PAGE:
Have you ever read the comic strip Henry? It’s a classic American comic strip that has been around since 1932.
It features a young boy named Henry who always seems to find himself in some sort of mischief. But have you ever wondered who the genius was behind the creation of this beloved character?
Well, the credit for creating Henry goes to a man named Carl Anderson. Anderson was born in Madison, Connecticut in 1865 and began his career as an Illustrator and cartoonist for various newspapers and magazines. In 1932, he created the character of Henry and began publishing the comic strip in the Saturday Evening Post.
The character of Henry quickly became popular and soon Anderson was able to quit his day job and focus solely on creating the comic strip. He continued to draw Henry until his death in 1948.
After Anderson’s death, John Liney took over drawing the comic strip until his retirement in 1979. From there, Don Trachte Jr. took over until his own retirement in 1990.
Despite changing hands a few times, the comic strip continued to be beloved by readers throughout its entire run. In fact, it even won a Reuben Award from the National Cartoonists Society in 1950.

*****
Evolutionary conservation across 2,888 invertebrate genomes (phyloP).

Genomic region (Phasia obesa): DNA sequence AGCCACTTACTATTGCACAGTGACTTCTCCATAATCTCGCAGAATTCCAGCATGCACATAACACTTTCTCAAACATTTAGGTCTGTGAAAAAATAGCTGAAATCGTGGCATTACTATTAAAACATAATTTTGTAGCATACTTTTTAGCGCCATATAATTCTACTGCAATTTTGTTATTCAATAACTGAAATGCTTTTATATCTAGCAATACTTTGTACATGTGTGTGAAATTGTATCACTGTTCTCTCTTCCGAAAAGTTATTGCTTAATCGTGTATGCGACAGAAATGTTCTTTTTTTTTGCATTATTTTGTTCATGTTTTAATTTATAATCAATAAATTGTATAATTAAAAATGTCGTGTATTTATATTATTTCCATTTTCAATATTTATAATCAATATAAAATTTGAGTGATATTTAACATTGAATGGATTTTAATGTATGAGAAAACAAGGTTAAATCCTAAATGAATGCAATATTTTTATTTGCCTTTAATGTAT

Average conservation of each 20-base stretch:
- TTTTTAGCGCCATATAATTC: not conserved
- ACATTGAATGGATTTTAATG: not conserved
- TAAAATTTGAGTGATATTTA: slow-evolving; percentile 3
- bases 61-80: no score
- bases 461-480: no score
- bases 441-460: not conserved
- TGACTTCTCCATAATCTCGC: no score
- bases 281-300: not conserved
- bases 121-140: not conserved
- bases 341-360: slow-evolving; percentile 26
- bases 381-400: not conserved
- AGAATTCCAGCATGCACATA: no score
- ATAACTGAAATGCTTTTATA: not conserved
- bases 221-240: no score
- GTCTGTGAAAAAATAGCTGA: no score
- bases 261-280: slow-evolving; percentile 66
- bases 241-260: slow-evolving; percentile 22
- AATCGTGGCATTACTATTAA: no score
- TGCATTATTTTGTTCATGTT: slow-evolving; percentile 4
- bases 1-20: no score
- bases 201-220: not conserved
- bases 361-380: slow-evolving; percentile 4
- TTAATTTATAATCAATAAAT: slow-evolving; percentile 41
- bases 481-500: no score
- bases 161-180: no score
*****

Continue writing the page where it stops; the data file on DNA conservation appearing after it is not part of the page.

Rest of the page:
Today, while not as well-known as it once was, Henry remains an important piece of American comic strip history. So next time you come across a copy of this classic comic strip, take a moment to appreciate the work of Carl Anderson, John Liney, and Don Trachte Jr., who brought this mischievous little boy to life for so many years.
If you’re interested in learning more about other iconic comic strips or want to try your hand at creating your own characters and stories with comics, be sure to check out our website’s tutorials section where we have plenty of resources available for beginners and advanced cartoonists alike!
In conclusion, the comic strip Henry has been around for nearly a century and has been enjoyed by generations of readers. Created by Carl Anderson in 1932, Henry quickly became a beloved character and allowed Anderson to focus solely on his career as a cartoonist. The comic strip continued to be drawn by others after Anderson’s death, but it remained a cherished part of American comic strip history throughout its entire run.